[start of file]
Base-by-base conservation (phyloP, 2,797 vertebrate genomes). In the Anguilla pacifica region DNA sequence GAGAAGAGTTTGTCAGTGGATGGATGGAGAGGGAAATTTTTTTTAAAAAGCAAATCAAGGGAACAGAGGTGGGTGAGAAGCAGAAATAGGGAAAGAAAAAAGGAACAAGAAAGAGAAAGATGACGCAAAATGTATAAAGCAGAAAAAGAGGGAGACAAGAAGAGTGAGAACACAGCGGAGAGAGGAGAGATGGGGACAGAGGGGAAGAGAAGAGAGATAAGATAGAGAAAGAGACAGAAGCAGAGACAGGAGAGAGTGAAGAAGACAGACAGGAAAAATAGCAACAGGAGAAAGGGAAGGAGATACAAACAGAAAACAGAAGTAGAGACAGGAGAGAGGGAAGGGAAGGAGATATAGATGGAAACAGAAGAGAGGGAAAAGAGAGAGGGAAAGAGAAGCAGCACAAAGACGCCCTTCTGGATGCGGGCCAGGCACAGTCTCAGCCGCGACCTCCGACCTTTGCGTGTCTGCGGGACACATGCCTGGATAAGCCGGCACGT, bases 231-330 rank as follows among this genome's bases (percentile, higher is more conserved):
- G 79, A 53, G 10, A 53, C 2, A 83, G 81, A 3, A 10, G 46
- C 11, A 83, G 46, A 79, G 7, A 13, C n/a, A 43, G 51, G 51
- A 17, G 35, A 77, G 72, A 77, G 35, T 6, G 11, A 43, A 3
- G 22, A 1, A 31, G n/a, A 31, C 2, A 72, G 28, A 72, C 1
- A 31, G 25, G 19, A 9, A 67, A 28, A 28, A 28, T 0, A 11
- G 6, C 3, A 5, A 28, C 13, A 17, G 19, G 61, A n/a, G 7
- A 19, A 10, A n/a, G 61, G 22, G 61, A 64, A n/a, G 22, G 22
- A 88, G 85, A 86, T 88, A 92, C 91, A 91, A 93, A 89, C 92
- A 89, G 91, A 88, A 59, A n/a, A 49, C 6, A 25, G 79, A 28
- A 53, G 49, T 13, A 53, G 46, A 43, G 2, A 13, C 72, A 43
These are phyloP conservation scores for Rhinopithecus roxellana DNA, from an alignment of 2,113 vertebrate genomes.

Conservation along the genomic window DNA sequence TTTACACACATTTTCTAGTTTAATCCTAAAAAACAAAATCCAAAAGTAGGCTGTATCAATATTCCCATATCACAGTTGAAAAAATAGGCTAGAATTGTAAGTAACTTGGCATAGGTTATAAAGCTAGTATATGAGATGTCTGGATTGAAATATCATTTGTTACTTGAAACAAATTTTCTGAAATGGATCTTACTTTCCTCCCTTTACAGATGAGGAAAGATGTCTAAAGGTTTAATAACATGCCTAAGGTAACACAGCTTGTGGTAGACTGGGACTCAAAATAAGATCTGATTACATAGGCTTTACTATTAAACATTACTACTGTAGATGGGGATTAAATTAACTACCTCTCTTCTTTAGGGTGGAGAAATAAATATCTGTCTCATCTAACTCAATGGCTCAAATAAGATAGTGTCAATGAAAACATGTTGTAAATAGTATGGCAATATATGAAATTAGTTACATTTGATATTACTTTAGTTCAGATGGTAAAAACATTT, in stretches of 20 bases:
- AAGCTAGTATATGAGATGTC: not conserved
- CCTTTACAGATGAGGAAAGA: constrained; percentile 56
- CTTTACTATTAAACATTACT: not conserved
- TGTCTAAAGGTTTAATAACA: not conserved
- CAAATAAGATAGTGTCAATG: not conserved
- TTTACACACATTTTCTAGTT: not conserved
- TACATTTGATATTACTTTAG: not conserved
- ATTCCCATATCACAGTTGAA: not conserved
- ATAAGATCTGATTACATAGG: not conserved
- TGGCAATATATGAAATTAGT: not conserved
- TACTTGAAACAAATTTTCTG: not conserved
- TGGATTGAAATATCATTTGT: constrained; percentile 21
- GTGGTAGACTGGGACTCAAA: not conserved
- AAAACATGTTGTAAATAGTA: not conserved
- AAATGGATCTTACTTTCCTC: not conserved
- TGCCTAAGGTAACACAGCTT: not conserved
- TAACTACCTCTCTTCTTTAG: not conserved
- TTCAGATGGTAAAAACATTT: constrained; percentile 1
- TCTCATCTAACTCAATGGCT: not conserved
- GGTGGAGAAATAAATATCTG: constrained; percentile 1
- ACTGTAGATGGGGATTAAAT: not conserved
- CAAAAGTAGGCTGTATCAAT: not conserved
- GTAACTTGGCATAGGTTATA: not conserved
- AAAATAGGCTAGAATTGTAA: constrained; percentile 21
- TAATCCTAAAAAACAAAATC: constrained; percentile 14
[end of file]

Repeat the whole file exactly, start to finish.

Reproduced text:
Base-by-base conservation (phyloP, 2,797 vertebrate genomes). In the Anguilla pacifica region DNA sequence GAGAAGAGTTTGTCAGTGGATGGATGGAGAGGGAAATTTTTTTTAAAAAGCAAATCAAGGGAACAGAGGTGGGTGAGAAGCAGAAATAGGGAAAGAAAAAAGGAACAAGAAAGAGAAAGATGACGCAAAATGTATAAAGCAGAAAAAGAGGGAGACAAGAAGAGTGAGAACACAGCGGAGAGAGGAGAGATGGGGACAGAGGGGAAGAGAAGAGAGATAAGATAGAGAAAGAGACAGAAGCAGAGACAGGAGAGAGTGAAGAAGACAGACAGGAAAAATAGCAACAGGAGAAAGGGAAGGAGATACAAACAGAAAACAGAAGTAGAGACAGGAGAGAGGGAAGGGAAGGAGATATAGATGGAAACAGAAGAGAGGGAAAAGAGAGAGGGAAAGAGAAGCAGCACAAAGACGCCCTTCTGGATGCGGGCCAGGCACAGTCTCAGCCGCGACCTCCGACCTTTGCGTGTCTGCGGGACACATGCCTGGATAAGCCGGCACGT, bases 231-330 rank as follows among this genome's bases (percentile, higher is more conserved):
- G 79, A 53, G 10, A 53, C 2, A 83, G 81, A 3, A 10, G 46
- C 11, A 83, G 46, A 79, G 7, A 13, C n/a, A 43, G 51, G 51
- A 17, G 35, A 77, G 72, A 77, G 35, T 6, G 11, A 43, A 3
- G 22, A 1, A 31, G n/a, A 31, C 2, A 72, G 28, A 72, C 1
- A 31, G 25, G 19, A 9, A 67, A 28, A 28, A 28, T 0, A 11
- G 6, C 3, A 5, A 28, C 13, A 17, G 19, G 61, A n/a, G 7
- A 19, A 10, A n/a, G 61, G 22, G 61, A 64, A n/a, G 22, G 22
- A 88, G 85, A 86, T 88, A 92, C 91, A 91, A 93, A 89, C 92
- A 89, G 91, A 88, A 59, A n/a, A 49, C 6, A 25, G 79, A 28
- A 53, G 49, T 13, A 53, G 46, A 43, G 2, A 13, C 72, A 43
These are phyloP conservation scores for Rhinopithecus roxellana DNA, from an alignment of 2,113 vertebrate genomes.

Conservation along the genomic window DNA sequence TTTACACACATTTTCTAGTTTAATCCTAAAAAACAAAATCCAAAAGTAGGCTGTATCAATATTCCCATATCACAGTTGAAAAAATAGGCTAGAATTGTAAGTAACTTGGCATAGGTTATAAAGCTAGTATATGAGATGTCTGGATTGAAATATCATTTGTTACTTGAAACAAATTTTCTGAAATGGATCTTACTTTCCTCCCTTTACAGATGAGGAAAGATGTCTAAAGGTTTAATAACATGCCTAAGGTAACACAGCTTGTGGTAGACTGGGACTCAAAATAAGATCTGATTACATAGGCTTTACTATTAAACATTACTACTGTAGATGGGGATTAAATTAACTACCTCTCTTCTTTAGGGTGGAGAAATAAATATCTGTCTCATCTAACTCAATGGCTCAAATAAGATAGTGTCAATGAAAACATGTTGTAAATAGTATGGCAATATATGAAATTAGTTACATTTGATATTACTTTAGTTCAGATGGTAAAAACATTT, in stretches of 20 bases:
- AAGCTAGTATATGAGATGTC: not conserved
- CCTTTACAGATGAGGAAAGA: constrained; percentile 56
- CTTTACTATTAAACATTACT: not conserved
- TGTCTAAAGGTTTAATAACA: not conserved
- CAAATAAGATAGTGTCAATG: not conserved
- TTTACACACATTTTCTAGTT: not conserved
- TACATTTGATATTACTTTAG: not conserved
- ATTCCCATATCACAGTTGAA: not conserved
- ATAAGATCTGATTACATAGG: not conserved
- TGGCAATATATGAAATTAGT: not conserved
- TACTTGAAACAAATTTTCTG: not conserved
- TGGATTGAAATATCATTTGT: constrained; percentile 21
- GTGGTAGACTGGGACTCAAA: not conserved
- AAAACATGTTGTAAATAGTA: not conserved
- AAATGGATCTTACTTTCCTC: not conserved
- TGCCTAAGGTAACACAGCTT: not conserved
- TAACTACCTCTCTTCTTTAG: not conserved
- TTCAGATGGTAAAAACATTT: constrained; percentile 1
- TCTCATCTAACTCAATGGCT: not conserved
- GGTGGAGAAATAAATATCTG: constrained; percentile 1
- ACTGTAGATGGGGATTAAAT: not conserved
- CAAAAGTAGGCTGTATCAAT: not conserved
- GTAACTTGGCATAGGTTATA: not conserved
- AAAATAGGCTAGAATTGTAA: constrained; percentile 21
- TAATCCTAAAAAACAAAATC: constrained; percentile 14